In a bid to stay busy throughout the past year many of us have taken to finding new hobbies and habits to fill out the time – some have been harmless bits of fun, a big change to online entertainment for TV and movie as theatres and cinema have remained unavailable, a change to esports as regular sporting found cancellations and postponement with betting being possible too when looking at esportsbitting.site as a new favourite pastime was developed – but some have taken to other habits, as a big play on the stock market has emerged in early 2021.
Whilst the big, short squeeze of GameStop and other stocks currently is an entirely different matter, a lot of focus over the past day or two has been focused on the trading platform Robinhood, and other similar options, as due to the changing impact of the market for some time the platform decided to block all buy orders on specific stocks. Given the amount of attention being paid to what’s happening, it seems like a very strange choice to make and has spurred many to build a class action lawsuit against the company for losses that could be sustained with the inability to buy or sell when needed, particularly with such a volatile market space, and with further reports that the parent company behind Robinhood had done so purely to protect the investors that the squeeze had been working again.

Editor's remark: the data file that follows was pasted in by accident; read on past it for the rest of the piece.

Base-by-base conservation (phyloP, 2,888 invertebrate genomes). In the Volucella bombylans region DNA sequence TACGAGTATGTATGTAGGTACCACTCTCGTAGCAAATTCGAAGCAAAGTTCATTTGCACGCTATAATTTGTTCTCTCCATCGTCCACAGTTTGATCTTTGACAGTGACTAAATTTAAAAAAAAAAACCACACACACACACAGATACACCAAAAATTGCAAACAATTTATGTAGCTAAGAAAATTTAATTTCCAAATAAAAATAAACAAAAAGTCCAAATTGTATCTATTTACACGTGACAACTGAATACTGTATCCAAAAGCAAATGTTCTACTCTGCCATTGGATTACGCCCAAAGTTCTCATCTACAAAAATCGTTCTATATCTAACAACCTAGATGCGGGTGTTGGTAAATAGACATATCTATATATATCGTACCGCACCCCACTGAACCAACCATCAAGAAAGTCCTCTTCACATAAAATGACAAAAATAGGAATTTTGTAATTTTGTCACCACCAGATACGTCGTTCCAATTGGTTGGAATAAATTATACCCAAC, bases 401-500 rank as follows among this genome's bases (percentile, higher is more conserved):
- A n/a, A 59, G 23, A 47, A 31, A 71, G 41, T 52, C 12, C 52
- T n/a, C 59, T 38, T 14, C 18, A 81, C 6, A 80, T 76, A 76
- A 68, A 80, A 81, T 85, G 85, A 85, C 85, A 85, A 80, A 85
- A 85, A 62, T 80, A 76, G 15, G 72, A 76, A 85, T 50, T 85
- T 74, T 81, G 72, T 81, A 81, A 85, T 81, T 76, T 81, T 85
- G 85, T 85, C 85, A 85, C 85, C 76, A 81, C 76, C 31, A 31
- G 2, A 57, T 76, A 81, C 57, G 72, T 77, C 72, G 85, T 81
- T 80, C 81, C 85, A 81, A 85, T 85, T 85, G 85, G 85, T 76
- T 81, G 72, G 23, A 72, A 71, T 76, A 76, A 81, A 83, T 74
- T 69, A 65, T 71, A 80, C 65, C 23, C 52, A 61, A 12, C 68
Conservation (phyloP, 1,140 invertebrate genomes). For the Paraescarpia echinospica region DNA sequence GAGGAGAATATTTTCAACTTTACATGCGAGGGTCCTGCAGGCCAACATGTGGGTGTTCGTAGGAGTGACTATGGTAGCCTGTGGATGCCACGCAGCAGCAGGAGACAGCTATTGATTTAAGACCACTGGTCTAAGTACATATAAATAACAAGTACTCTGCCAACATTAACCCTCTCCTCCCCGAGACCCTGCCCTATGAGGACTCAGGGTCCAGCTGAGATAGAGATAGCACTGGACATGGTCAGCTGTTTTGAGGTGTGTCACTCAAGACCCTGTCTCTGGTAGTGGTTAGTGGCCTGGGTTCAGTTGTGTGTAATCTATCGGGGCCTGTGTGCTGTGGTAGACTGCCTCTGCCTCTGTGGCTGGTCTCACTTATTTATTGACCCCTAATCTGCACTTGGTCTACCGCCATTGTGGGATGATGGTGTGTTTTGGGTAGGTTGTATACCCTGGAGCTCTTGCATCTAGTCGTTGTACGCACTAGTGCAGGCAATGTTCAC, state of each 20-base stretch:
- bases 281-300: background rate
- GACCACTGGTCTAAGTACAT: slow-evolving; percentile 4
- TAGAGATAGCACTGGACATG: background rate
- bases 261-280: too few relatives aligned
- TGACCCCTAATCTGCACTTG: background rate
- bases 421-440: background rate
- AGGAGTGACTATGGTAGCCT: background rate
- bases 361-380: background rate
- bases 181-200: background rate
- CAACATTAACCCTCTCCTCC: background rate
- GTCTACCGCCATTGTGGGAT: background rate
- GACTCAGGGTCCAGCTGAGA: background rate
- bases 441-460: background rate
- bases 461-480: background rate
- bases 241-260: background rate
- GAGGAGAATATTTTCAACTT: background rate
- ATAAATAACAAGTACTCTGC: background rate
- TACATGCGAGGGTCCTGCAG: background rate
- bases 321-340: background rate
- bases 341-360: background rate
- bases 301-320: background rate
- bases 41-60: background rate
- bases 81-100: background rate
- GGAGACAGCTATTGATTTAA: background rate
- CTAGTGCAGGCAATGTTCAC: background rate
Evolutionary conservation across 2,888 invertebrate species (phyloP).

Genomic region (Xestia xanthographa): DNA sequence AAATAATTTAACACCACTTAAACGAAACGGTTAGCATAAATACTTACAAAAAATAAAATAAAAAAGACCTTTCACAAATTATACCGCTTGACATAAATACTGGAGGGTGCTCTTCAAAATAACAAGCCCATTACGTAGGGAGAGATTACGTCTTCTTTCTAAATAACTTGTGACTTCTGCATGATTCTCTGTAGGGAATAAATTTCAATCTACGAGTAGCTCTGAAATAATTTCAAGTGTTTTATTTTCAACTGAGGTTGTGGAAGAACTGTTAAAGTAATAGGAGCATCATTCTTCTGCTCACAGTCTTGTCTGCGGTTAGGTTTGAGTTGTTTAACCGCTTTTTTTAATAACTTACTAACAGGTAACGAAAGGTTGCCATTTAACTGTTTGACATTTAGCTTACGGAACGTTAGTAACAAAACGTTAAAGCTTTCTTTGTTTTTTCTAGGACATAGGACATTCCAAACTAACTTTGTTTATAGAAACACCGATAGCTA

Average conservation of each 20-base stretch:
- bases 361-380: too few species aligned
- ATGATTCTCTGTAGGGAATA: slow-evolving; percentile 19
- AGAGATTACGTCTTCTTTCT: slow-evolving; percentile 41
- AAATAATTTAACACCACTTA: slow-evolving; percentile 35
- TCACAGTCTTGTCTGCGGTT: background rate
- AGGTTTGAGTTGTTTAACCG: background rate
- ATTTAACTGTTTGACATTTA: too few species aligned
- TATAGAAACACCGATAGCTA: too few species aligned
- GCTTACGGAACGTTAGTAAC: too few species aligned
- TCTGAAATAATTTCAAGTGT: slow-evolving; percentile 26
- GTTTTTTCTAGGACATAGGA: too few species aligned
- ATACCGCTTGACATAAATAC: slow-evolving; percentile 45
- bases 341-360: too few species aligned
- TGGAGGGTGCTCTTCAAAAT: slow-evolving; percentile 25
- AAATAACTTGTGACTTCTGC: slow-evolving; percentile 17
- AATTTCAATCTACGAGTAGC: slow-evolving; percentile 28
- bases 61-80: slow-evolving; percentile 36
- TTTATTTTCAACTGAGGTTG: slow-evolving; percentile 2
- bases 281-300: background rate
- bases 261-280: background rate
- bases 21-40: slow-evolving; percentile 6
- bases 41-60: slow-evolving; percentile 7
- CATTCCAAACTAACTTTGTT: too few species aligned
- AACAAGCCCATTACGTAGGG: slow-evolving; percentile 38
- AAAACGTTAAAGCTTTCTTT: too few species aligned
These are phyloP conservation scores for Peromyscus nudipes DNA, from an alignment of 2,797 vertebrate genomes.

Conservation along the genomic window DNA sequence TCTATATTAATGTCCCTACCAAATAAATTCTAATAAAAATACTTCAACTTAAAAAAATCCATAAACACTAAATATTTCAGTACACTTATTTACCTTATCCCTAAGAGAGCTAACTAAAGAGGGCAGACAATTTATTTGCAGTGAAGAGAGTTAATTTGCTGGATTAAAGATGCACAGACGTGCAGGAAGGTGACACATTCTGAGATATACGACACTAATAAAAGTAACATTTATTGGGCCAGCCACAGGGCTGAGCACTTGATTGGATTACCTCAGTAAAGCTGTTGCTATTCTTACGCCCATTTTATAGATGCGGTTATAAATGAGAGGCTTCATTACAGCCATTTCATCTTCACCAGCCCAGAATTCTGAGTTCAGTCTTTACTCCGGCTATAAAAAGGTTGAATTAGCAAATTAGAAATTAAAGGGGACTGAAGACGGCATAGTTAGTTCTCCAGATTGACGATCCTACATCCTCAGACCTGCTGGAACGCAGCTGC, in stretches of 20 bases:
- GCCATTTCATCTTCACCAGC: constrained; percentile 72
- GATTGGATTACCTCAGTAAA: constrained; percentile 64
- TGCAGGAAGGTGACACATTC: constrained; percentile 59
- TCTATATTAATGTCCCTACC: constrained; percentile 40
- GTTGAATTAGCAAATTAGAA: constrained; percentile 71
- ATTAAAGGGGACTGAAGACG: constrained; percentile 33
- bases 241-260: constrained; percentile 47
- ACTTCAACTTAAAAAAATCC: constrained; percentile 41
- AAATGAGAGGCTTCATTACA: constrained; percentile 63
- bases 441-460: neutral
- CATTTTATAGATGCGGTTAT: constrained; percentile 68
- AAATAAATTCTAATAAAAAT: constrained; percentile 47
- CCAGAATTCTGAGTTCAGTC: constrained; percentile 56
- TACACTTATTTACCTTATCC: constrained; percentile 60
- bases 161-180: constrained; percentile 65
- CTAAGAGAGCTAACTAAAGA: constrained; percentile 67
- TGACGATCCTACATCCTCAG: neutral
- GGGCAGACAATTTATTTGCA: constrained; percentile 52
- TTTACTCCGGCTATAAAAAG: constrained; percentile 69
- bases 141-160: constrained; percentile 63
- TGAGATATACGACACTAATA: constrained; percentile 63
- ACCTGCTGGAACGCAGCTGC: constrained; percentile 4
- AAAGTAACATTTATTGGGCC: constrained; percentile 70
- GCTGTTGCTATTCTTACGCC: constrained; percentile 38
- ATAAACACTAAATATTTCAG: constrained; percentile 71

(Image from timesnowcanada.com)
Many public figures have spoken out about the change too, but other CEOs of similar trading apps that had to take a similar approach have since interviewed about why the change was made – and it simply comes down to a shortage of availability for the stocks to fill the remaining buy orders which makes sense, but then it raises the question of why this hadn’t been noted as the identified problem and instead just a blanket prevention of the block to buying without any information given to customers. With little pressure being let up on the apps that did block buy orders for an entire day, there will be a lot of questions asked about why things weren’t handled different, and perhaps even changes to rulings that makes doing the same more difficult in future – but with the big wall street hedge funds supposedly already being down over $70 billion in just a few weeks, there’s a chance any growing class action suit could take much longer to go through whilst the whole situation falls under investigation, and a look at what determination can be made from this.